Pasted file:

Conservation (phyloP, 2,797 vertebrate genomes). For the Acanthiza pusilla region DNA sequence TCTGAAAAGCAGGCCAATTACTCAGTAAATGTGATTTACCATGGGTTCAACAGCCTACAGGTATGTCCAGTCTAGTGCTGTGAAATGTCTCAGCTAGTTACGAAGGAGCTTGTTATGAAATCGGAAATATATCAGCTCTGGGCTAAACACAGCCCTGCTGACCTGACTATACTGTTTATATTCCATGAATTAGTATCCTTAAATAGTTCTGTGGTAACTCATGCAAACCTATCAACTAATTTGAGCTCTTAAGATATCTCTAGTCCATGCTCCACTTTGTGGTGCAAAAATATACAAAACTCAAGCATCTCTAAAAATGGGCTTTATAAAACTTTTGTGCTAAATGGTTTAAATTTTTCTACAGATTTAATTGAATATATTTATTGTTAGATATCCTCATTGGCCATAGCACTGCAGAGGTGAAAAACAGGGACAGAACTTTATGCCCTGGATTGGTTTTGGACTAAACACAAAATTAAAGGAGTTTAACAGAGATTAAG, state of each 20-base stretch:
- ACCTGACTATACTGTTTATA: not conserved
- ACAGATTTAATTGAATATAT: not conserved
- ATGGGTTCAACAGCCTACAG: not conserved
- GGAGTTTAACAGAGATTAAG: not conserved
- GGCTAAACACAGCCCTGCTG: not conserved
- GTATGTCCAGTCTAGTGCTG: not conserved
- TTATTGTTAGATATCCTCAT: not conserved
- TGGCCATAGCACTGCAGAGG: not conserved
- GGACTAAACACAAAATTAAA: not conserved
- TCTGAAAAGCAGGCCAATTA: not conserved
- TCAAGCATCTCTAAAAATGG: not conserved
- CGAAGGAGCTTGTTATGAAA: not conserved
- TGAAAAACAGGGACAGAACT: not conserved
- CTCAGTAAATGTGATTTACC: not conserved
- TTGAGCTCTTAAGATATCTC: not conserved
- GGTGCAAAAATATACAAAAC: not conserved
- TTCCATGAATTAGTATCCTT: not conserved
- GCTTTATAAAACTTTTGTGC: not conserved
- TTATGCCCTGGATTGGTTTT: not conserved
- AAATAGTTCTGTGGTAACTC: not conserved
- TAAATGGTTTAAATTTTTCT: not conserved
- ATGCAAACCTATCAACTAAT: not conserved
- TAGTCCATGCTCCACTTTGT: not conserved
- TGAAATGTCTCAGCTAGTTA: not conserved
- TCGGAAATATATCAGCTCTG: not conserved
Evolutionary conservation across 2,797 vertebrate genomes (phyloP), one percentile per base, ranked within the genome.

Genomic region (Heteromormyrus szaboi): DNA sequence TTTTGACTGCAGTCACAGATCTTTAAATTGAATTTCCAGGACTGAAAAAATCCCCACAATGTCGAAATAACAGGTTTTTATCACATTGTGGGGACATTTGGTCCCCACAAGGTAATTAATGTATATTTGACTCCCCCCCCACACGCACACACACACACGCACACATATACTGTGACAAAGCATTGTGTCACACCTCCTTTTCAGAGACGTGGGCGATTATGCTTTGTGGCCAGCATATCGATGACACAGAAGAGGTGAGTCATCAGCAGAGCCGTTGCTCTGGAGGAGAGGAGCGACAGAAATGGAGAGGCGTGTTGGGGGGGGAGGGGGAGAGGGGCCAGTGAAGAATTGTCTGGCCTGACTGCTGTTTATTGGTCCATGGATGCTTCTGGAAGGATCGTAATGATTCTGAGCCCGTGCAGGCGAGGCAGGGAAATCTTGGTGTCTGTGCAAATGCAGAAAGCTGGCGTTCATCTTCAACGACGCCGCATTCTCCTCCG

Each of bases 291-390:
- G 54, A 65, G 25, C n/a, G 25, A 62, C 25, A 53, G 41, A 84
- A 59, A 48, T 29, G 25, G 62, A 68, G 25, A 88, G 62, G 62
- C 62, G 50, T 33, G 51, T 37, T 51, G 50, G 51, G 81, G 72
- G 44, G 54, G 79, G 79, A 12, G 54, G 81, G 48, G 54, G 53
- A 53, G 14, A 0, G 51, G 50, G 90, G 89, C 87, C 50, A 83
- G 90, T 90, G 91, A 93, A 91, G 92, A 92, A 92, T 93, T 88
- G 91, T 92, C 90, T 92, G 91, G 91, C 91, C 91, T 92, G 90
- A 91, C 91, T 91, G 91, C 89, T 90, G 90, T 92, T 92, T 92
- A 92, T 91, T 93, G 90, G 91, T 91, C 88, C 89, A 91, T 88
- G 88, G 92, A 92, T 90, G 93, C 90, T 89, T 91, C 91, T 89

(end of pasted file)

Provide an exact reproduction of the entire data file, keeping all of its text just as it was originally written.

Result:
Conservation (phyloP, 2,797 vertebrate genomes). For the Acanthiza pusilla region DNA sequence TCTGAAAAGCAGGCCAATTACTCAGTAAATGTGATTTACCATGGGTTCAACAGCCTACAGGTATGTCCAGTCTAGTGCTGTGAAATGTCTCAGCTAGTTACGAAGGAGCTTGTTATGAAATCGGAAATATATCAGCTCTGGGCTAAACACAGCCCTGCTGACCTGACTATACTGTTTATATTCCATGAATTAGTATCCTTAAATAGTTCTGTGGTAACTCATGCAAACCTATCAACTAATTTGAGCTCTTAAGATATCTCTAGTCCATGCTCCACTTTGTGGTGCAAAAATATACAAAACTCAAGCATCTCTAAAAATGGGCTTTATAAAACTTTTGTGCTAAATGGTTTAAATTTTTCTACAGATTTAATTGAATATATTTATTGTTAGATATCCTCATTGGCCATAGCACTGCAGAGGTGAAAAACAGGGACAGAACTTTATGCCCTGGATTGGTTTTGGACTAAACACAAAATTAAAGGAGTTTAACAGAGATTAAG, state of each 20-base stretch:
- ACCTGACTATACTGTTTATA: not conserved
- ACAGATTTAATTGAATATAT: not conserved
- ATGGGTTCAACAGCCTACAG: not conserved
- GGAGTTTAACAGAGATTAAG: not conserved
- GGCTAAACACAGCCCTGCTG: not conserved
- GTATGTCCAGTCTAGTGCTG: not conserved
- TTATTGTTAGATATCCTCAT: not conserved
- TGGCCATAGCACTGCAGAGG: not conserved
- GGACTAAACACAAAATTAAA: not conserved
- TCTGAAAAGCAGGCCAATTA: not conserved
- TCAAGCATCTCTAAAAATGG: not conserved
- CGAAGGAGCTTGTTATGAAA: not conserved
- TGAAAAACAGGGACAGAACT: not conserved
- CTCAGTAAATGTGATTTACC: not conserved
- TTGAGCTCTTAAGATATCTC: not conserved
- GGTGCAAAAATATACAAAAC: not conserved
- TTCCATGAATTAGTATCCTT: not conserved
- GCTTTATAAAACTTTTGTGC: not conserved
- TTATGCCCTGGATTGGTTTT: not conserved
- AAATAGTTCTGTGGTAACTC: not conserved
- TAAATGGTTTAAATTTTTCT: not conserved
- ATGCAAACCTATCAACTAAT: not conserved
- TAGTCCATGCTCCACTTTGT: not conserved
- TGAAATGTCTCAGCTAGTTA: not conserved
- TCGGAAATATATCAGCTCTG: not conserved
Evolutionary conservation across 2,797 vertebrate genomes (phyloP), one percentile per base, ranked within the genome.

Genomic region (Heteromormyrus szaboi): DNA sequence TTTTGACTGCAGTCACAGATCTTTAAATTGAATTTCCAGGACTGAAAAAATCCCCACAATGTCGAAATAACAGGTTTTTATCACATTGTGGGGACATTTGGTCCCCACAAGGTAATTAATGTATATTTGACTCCCCCCCCACACGCACACACACACACGCACACATATACTGTGACAAAGCATTGTGTCACACCTCCTTTTCAGAGACGTGGGCGATTATGCTTTGTGGCCAGCATATCGATGACACAGAAGAGGTGAGTCATCAGCAGAGCCGTTGCTCTGGAGGAGAGGAGCGACAGAAATGGAGAGGCGTGTTGGGGGGGGAGGGGGAGAGGGGCCAGTGAAGAATTGTCTGGCCTGACTGCTGTTTATTGGTCCATGGATGCTTCTGGAAGGATCGTAATGATTCTGAGCCCGTGCAGGCGAGGCAGGGAAATCTTGGTGTCTGTGCAAATGCAGAAAGCTGGCGTTCATCTTCAACGACGCCGCATTCTCCTCCG

Each of bases 291-390:
- G 54, A 65, G 25, C n/a, G 25, A 62, C 25, A 53, G 41, A 84
- A 59, A 48, T 29, G 25, G 62, A 68, G 25, A 88, G 62, G 62
- C 62, G 50, T 33, G 51, T 37, T 51, G 50, G 51, G 81, G 72
- G 44, G 54, G 79, G 79, A 12, G 54, G 81, G 48, G 54, G 53
- A 53, G 14, A 0, G 51, G 50, G 90, G 89, C 87, C 50, A 83
- G 90, T 90, G 91, A 93, A 91, G 92, A 92, A 92, T 93, T 88
- G 91, T 92, C 90, T 92, G 91, G 91, C 91, C 91, T 92, G 90
- A 91, C 91, T 91, G 91, C 89, T 90, G 90, T 92, T 92, T 92
- A 92, T 91, T 93, G 90, G 91, T 91, C 88, C 89, A 91, T 88
- G 88, G 92, A 92, T 90, G 93, C 90, T 89, T 91, C 91, T 89